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  Matthysse & Linares Victorious In Los Angeles

By Albert Castillo
Photos: William Trillo

 

In front of a crowd of 6,124 at the “Fabulous” Forum, knockout artist, Lucas Mathysse (39-4, 36 KO’s) captured the vacant WBA World Welterweight Title with a devastating knockout of previously unbeaten Thailand fighter, Tewa Kiram (38-1 28 KO’s.)
 

Mathysse, a notoriously slow starter, began to push the fight in the middle rounds, forcing Kiram to continuously jab and move away. Kiram’s unwillingness to mix it up caused merciless booing from the boisterous crowd.
 

In the 8th round the crowd was silenced when Mathysse connected with a crushing overhand right hand that dropped the Thai fighter on his back. Kiram was able to get up at the count of eight but a quick left hand dropped him again for good. Fight over at 1:21 of the 8th round. Notably, champ Mathysse has not been defeated in 5 years.
 

Mathysse on his win, “I’m really happy. He moved really well, and he was really big. That’s why it was hard to cut the distance. I didn’t feel his power, so that’s why I was able to find him later and stop him.” “I’m here for the best and biggest names. I want the rematch with Danny Garcia or Manny Pacquiao. Those are the big fights I want, though of course that will be up to Mario Arano and Golden Boy Promotions.”
 

Venezuelan Jorge Linares (44-3-27 KO’s) retained his WBA World Lightweight Title with a unanimous decision over San Diego’s Mercito Gesta (31-2-2 17 KO’s). The slugfest witnessed two well conditioned athletes go toe to toe for 12 rounds.

Remarkably Gesta shook his head and smiled each time he was hit with a solid shot from Linares. And Linares landed some bombs that would have put any other fighter down. Linares landed at least ten solid knockout punches that had the crowd oohing and awing.
 

Gesta was never rocked and to his credit fought back gallantly. Linares was all business, stoic, focused, and determined. Every time that Gesta attempted to make it a brawl, the slick Linares would slip away and then return to the pocket with lightning quick combinations. Linares’ speed is a force to be reckoned with and Gesta had no answer.

This is not to say that Gesta didn't have his moments because he did open a cut over Linares’ eye in the 8th round. It was not nearly enough as judges had it 118-110, 117-111, 118-110 all in favor of Linares.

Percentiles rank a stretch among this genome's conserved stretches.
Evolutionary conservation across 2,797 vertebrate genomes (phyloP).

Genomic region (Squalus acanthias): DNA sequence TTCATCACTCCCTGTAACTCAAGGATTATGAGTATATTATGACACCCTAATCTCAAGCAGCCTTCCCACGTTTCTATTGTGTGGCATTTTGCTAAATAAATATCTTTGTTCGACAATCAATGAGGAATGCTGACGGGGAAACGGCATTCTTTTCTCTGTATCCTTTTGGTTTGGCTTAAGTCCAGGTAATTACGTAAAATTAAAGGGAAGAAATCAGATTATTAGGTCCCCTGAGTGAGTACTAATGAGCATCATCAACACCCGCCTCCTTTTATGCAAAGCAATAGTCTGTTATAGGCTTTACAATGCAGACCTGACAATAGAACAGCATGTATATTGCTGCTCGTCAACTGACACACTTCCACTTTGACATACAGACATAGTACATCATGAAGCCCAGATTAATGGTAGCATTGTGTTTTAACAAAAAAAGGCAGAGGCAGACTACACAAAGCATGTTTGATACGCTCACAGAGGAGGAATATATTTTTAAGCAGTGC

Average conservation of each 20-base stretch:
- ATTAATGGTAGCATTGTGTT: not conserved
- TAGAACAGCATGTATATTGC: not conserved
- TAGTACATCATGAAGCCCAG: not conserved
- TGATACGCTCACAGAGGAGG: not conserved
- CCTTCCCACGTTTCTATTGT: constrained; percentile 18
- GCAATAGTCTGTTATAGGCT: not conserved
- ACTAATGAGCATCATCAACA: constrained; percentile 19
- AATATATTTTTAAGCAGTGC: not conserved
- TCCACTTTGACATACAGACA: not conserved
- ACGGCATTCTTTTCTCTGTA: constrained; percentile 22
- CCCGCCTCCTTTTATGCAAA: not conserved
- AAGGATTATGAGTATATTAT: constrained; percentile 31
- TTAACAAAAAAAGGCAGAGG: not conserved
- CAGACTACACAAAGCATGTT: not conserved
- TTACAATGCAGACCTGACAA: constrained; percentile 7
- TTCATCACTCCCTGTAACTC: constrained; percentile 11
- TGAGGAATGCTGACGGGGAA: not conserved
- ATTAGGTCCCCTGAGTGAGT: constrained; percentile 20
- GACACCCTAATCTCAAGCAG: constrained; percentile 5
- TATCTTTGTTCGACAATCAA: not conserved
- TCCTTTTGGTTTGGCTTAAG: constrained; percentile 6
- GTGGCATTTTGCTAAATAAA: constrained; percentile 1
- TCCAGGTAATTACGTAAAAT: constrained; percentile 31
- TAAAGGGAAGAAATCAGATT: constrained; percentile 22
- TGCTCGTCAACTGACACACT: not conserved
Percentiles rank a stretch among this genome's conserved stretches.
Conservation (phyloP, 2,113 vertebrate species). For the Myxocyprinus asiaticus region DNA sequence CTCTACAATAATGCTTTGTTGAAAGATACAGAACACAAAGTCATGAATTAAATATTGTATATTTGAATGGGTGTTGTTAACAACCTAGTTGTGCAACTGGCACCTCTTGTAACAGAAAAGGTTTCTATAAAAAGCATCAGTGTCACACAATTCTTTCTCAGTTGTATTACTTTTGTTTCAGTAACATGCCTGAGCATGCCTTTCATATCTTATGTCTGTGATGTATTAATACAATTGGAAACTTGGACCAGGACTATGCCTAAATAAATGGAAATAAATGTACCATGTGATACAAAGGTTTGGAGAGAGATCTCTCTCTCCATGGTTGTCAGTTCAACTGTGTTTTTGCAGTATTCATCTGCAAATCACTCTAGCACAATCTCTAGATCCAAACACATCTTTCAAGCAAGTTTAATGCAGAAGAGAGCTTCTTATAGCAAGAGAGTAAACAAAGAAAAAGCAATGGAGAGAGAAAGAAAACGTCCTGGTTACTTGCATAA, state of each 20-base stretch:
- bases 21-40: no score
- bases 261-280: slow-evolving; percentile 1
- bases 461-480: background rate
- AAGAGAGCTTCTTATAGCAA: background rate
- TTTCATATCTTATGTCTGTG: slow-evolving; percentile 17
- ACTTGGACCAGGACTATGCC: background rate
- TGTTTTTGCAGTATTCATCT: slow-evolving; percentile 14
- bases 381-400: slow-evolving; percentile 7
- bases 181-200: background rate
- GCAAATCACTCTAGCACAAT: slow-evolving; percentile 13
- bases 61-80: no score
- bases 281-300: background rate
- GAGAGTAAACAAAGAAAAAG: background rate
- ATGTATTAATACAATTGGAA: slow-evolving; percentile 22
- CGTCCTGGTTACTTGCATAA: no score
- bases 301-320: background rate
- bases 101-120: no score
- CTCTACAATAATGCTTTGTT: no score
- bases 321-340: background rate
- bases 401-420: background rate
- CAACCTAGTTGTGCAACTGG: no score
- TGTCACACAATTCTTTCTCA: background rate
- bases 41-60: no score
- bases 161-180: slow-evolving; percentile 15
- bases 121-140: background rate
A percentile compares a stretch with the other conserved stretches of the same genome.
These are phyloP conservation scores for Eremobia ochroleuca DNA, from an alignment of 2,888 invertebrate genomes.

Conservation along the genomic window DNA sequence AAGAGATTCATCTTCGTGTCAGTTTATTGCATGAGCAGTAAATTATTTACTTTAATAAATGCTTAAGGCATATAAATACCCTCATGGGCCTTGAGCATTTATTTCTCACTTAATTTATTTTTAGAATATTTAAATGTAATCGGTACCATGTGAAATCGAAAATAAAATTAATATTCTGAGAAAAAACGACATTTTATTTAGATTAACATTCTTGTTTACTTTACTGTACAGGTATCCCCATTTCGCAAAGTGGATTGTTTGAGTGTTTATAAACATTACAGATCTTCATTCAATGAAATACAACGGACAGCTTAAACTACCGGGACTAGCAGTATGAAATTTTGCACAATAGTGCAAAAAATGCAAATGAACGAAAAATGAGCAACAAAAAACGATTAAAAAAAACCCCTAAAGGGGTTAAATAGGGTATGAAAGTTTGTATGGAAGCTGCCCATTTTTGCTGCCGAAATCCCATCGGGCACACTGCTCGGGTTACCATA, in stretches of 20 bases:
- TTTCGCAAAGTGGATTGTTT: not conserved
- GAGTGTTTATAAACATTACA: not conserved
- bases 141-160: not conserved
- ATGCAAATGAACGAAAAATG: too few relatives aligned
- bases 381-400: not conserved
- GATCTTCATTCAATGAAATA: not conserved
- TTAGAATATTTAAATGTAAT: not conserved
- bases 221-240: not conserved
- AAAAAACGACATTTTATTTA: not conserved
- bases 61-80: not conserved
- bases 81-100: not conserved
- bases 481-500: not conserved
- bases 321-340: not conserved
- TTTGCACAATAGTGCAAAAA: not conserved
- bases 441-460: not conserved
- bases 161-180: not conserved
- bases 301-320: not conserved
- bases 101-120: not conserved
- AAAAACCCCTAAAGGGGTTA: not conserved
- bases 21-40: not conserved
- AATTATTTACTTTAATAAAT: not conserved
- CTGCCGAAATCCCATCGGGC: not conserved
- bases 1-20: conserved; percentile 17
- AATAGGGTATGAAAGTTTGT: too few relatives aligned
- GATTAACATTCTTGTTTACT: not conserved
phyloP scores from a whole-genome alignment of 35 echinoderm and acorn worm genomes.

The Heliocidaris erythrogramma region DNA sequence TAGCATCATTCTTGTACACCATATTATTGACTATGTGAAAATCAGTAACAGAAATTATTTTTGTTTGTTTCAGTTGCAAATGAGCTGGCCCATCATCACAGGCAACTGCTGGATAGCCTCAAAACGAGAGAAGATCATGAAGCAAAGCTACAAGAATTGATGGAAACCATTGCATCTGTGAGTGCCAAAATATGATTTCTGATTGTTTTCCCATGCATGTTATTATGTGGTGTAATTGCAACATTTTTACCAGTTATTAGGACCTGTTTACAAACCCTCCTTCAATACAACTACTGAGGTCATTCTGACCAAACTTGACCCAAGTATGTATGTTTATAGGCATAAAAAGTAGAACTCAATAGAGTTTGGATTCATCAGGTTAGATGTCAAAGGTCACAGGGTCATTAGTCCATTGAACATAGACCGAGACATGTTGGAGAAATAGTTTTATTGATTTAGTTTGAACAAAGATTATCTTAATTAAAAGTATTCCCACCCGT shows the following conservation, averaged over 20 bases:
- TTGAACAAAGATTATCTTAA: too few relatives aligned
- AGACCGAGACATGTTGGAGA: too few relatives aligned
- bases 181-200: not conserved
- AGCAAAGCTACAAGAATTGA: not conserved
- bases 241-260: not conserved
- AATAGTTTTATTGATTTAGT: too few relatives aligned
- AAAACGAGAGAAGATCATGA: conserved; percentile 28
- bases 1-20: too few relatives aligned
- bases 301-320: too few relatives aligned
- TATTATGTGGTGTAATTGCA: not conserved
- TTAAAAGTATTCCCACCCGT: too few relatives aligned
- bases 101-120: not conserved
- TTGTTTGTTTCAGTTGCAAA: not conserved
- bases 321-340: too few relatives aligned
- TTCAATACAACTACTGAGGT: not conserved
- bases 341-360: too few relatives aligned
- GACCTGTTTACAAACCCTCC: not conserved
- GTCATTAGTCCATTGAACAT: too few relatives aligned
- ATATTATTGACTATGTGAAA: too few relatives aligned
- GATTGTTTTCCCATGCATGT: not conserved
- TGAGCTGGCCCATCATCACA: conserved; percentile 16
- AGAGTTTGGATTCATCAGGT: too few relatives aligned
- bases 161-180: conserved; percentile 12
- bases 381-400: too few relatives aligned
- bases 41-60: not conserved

Linares stated after the fight, “I didn't really feel his power, though I hurt my hand in the fourth or fifth round. I threw my right hand without really putting too much power into it. I wasn’t touching him. There wasn’t a knockout because he was well prepared.” “Like I said to Oscar De La Hoya, I don’t want to mention names for my next opponent. You know what’s nice? That people mention my name. That’s fine that they mention my name, but let’s get them in the ring. Let them get in the ring with me.”

Gesta commented, “I fought against a world champion, and that was a great privilege. He adjusted well to my style after the first couple of rounds. Overall, I am proud of myself for taking this tough fight, and I know me and coach Freddie Roach came in with the best game plan, we just fell a little short.
 

Argentinian Marcelino Lopez (34-2-1-19 KO’s) stopped Columbian Breidis Prescott (30-12, 22 KO’s) at 2:59 of the fifth round of this entertaining slugfest. In workmanlike fashion Lopez dismantled Prescott round after round by bobbing, weaving, and making his way inside to the Columbian’s pocket.

The tall and lanky Prescott definitely had the reach advantage but could not snap his jab hard enough to keep Lopez at bay. Lopez made his way inside and set up a sharp left uppercut with a crisp right hand that dropped Prescott for an 8 count.
 

Once on his feet, Lopez attacked with cannon like shots to Prescott’s head and body. Finally, a cannonball right hand to Prescott’s kisser dropped the Columbian with a thud. Prescott could not get to his feet in time to beat Referee Thomas Taylor’s ten count.
 

“Boxing is a beautiful sport, that is so exhilarating – but to get a knockout is the best part and what we train for,” said Marcelino Lopez. “It takes sacrifice to leave your home country, and be able to focus and get a win like this is so satisfying. I want to thank Joel Diaz, who has taken me in like his family and has helped me improve and refine my style.”